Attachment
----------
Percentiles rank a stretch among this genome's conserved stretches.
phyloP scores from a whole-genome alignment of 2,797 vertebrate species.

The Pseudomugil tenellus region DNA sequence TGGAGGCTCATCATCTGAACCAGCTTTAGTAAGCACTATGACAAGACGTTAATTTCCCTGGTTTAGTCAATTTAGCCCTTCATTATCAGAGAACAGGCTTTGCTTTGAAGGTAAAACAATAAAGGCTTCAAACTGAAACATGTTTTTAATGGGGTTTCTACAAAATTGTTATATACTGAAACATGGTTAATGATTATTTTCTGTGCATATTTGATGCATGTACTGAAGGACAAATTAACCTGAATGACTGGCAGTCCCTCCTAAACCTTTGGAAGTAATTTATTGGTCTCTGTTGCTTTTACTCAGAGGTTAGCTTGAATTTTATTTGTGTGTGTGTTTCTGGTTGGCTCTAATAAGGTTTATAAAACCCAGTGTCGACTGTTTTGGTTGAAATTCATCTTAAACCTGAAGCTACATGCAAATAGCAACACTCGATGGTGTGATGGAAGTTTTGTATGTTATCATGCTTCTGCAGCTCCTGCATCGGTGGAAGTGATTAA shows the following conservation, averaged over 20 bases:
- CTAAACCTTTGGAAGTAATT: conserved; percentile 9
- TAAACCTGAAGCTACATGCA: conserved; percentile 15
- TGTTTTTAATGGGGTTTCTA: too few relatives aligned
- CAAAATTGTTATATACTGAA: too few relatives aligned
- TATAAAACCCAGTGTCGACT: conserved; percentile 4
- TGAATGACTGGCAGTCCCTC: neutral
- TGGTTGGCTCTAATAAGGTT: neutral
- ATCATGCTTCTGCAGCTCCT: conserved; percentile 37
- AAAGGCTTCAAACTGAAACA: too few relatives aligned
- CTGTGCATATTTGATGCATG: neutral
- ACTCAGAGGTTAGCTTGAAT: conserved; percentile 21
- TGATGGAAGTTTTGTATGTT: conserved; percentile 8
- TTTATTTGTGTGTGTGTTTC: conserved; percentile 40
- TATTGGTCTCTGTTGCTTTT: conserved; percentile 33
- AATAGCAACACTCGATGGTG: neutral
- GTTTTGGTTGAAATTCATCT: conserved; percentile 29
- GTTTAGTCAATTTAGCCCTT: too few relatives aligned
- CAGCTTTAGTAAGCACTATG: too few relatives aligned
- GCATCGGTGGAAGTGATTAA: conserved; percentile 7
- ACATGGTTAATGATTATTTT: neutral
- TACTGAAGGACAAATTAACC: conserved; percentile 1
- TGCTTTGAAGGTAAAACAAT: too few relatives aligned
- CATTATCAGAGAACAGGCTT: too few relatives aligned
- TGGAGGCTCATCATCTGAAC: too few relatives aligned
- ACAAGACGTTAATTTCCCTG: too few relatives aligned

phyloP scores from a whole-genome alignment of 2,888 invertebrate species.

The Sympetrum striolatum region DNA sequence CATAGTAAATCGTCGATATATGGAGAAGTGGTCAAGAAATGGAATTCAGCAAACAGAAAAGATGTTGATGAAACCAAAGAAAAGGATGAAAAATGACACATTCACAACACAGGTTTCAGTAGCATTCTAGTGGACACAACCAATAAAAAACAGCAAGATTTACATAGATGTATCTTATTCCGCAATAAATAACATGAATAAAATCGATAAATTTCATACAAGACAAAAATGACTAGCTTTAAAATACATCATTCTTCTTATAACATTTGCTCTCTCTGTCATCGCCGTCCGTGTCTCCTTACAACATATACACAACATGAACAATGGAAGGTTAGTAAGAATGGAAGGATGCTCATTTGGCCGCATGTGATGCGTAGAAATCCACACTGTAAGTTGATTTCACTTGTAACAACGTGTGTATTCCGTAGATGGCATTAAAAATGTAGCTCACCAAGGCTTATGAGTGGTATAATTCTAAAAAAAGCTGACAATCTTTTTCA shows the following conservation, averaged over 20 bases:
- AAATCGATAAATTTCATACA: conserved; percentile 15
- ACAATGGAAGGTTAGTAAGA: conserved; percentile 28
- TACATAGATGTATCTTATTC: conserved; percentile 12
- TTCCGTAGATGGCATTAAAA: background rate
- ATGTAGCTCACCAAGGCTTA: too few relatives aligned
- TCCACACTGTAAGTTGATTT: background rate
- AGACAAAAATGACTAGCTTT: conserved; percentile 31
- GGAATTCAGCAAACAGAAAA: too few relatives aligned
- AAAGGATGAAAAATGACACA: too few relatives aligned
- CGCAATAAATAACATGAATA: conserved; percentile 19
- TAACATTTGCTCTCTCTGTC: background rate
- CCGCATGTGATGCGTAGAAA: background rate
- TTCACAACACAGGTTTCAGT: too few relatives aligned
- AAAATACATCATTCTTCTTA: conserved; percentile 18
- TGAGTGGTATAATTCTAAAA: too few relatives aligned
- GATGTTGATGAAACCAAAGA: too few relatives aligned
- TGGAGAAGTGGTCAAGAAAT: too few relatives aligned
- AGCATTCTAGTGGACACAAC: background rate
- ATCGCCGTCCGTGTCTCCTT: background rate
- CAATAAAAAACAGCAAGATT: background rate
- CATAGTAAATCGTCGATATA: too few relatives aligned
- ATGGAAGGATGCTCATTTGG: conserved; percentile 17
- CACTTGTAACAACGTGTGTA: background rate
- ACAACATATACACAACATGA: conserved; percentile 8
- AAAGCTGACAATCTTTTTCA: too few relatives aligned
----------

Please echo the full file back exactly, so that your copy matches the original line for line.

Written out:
Percentiles rank a stretch among this genome's conserved stretches.
phyloP scores from a whole-genome alignment of 2,797 vertebrate species.

The Pseudomugil tenellus region DNA sequence TGGAGGCTCATCATCTGAACCAGCTTTAGTAAGCACTATGACAAGACGTTAATTTCCCTGGTTTAGTCAATTTAGCCCTTCATTATCAGAGAACAGGCTTTGCTTTGAAGGTAAAACAATAAAGGCTTCAAACTGAAACATGTTTTTAATGGGGTTTCTACAAAATTGTTATATACTGAAACATGGTTAATGATTATTTTCTGTGCATATTTGATGCATGTACTGAAGGACAAATTAACCTGAATGACTGGCAGTCCCTCCTAAACCTTTGGAAGTAATTTATTGGTCTCTGTTGCTTTTACTCAGAGGTTAGCTTGAATTTTATTTGTGTGTGTGTTTCTGGTTGGCTCTAATAAGGTTTATAAAACCCAGTGTCGACTGTTTTGGTTGAAATTCATCTTAAACCTGAAGCTACATGCAAATAGCAACACTCGATGGTGTGATGGAAGTTTTGTATGTTATCATGCTTCTGCAGCTCCTGCATCGGTGGAAGTGATTAA shows the following conservation, averaged over 20 bases:
- CTAAACCTTTGGAAGTAATT: conserved; percentile 9
- TAAACCTGAAGCTACATGCA: conserved; percentile 15
- TGTTTTTAATGGGGTTTCTA: too few relatives aligned
- CAAAATTGTTATATACTGAA: too few relatives aligned
- TATAAAACCCAGTGTCGACT: conserved; percentile 4
- TGAATGACTGGCAGTCCCTC: neutral
- TGGTTGGCTCTAATAAGGTT: neutral
- ATCATGCTTCTGCAGCTCCT: conserved; percentile 37
- AAAGGCTTCAAACTGAAACA: too few relatives aligned
- CTGTGCATATTTGATGCATG: neutral
- ACTCAGAGGTTAGCTTGAAT: conserved; percentile 21
- TGATGGAAGTTTTGTATGTT: conserved; percentile 8
- TTTATTTGTGTGTGTGTTTC: conserved; percentile 40
- TATTGGTCTCTGTTGCTTTT: conserved; percentile 33
- AATAGCAACACTCGATGGTG: neutral
- GTTTTGGTTGAAATTCATCT: conserved; percentile 29
- GTTTAGTCAATTTAGCCCTT: too few relatives aligned
- CAGCTTTAGTAAGCACTATG: too few relatives aligned
- GCATCGGTGGAAGTGATTAA: conserved; percentile 7
- ACATGGTTAATGATTATTTT: neutral
- TACTGAAGGACAAATTAACC: conserved; percentile 1
- TGCTTTGAAGGTAAAACAAT: too few relatives aligned
- CATTATCAGAGAACAGGCTT: too few relatives aligned
- TGGAGGCTCATCATCTGAAC: too few relatives aligned
- ACAAGACGTTAATTTCCCTG: too few relatives aligned

phyloP scores from a whole-genome alignment of 2,888 invertebrate species.

The Sympetrum striolatum region DNA sequence CATAGTAAATCGTCGATATATGGAGAAGTGGTCAAGAAATGGAATTCAGCAAACAGAAAAGATGTTGATGAAACCAAAGAAAAGGATGAAAAATGACACATTCACAACACAGGTTTCAGTAGCATTCTAGTGGACACAACCAATAAAAAACAGCAAGATTTACATAGATGTATCTTATTCCGCAATAAATAACATGAATAAAATCGATAAATTTCATACAAGACAAAAATGACTAGCTTTAAAATACATCATTCTTCTTATAACATTTGCTCTCTCTGTCATCGCCGTCCGTGTCTCCTTACAACATATACACAACATGAACAATGGAAGGTTAGTAAGAATGGAAGGATGCTCATTTGGCCGCATGTGATGCGTAGAAATCCACACTGTAAGTTGATTTCACTTGTAACAACGTGTGTATTCCGTAGATGGCATTAAAAATGTAGCTCACCAAGGCTTATGAGTGGTATAATTCTAAAAAAAGCTGACAATCTTTTTCA shows the following conservation, averaged over 20 bases:
- AAATCGATAAATTTCATACA: conserved; percentile 15
- ACAATGGAAGGTTAGTAAGA: conserved; percentile 28
- TACATAGATGTATCTTATTC: conserved; percentile 12
- TTCCGTAGATGGCATTAAAA: background rate
- ATGTAGCTCACCAAGGCTTA: too few relatives aligned
- TCCACACTGTAAGTTGATTT: background rate
- AGACAAAAATGACTAGCTTT: conserved; percentile 31
- GGAATTCAGCAAACAGAAAA: too few relatives aligned
- AAAGGATGAAAAATGACACA: too few relatives aligned
- CGCAATAAATAACATGAATA: conserved; percentile 19
- TAACATTTGCTCTCTCTGTC: background rate
- CCGCATGTGATGCGTAGAAA: background rate
- TTCACAACACAGGTTTCAGT: too few relatives aligned
- AAAATACATCATTCTTCTTA: conserved; percentile 18
- TGAGTGGTATAATTCTAAAA: too few relatives aligned
- GATGTTGATGAAACCAAAGA: too few relatives aligned
- TGGAGAAGTGGTCAAGAAAT: too few relatives aligned
- AGCATTCTAGTGGACACAAC: background rate
- ATCGCCGTCCGTGTCTCCTT: background rate
- CAATAAAAAACAGCAAGATT: background rate
- CATAGTAAATCGTCGATATA: too few relatives aligned
- ATGGAAGGATGCTCATTTGG: conserved; percentile 17
- CACTTGTAACAACGTGTGTA: background rate
- ACAACATATACACAACATGA: conserved; percentile 8
- AAAGCTGACAATCTTTTTCA: too few relatives aligned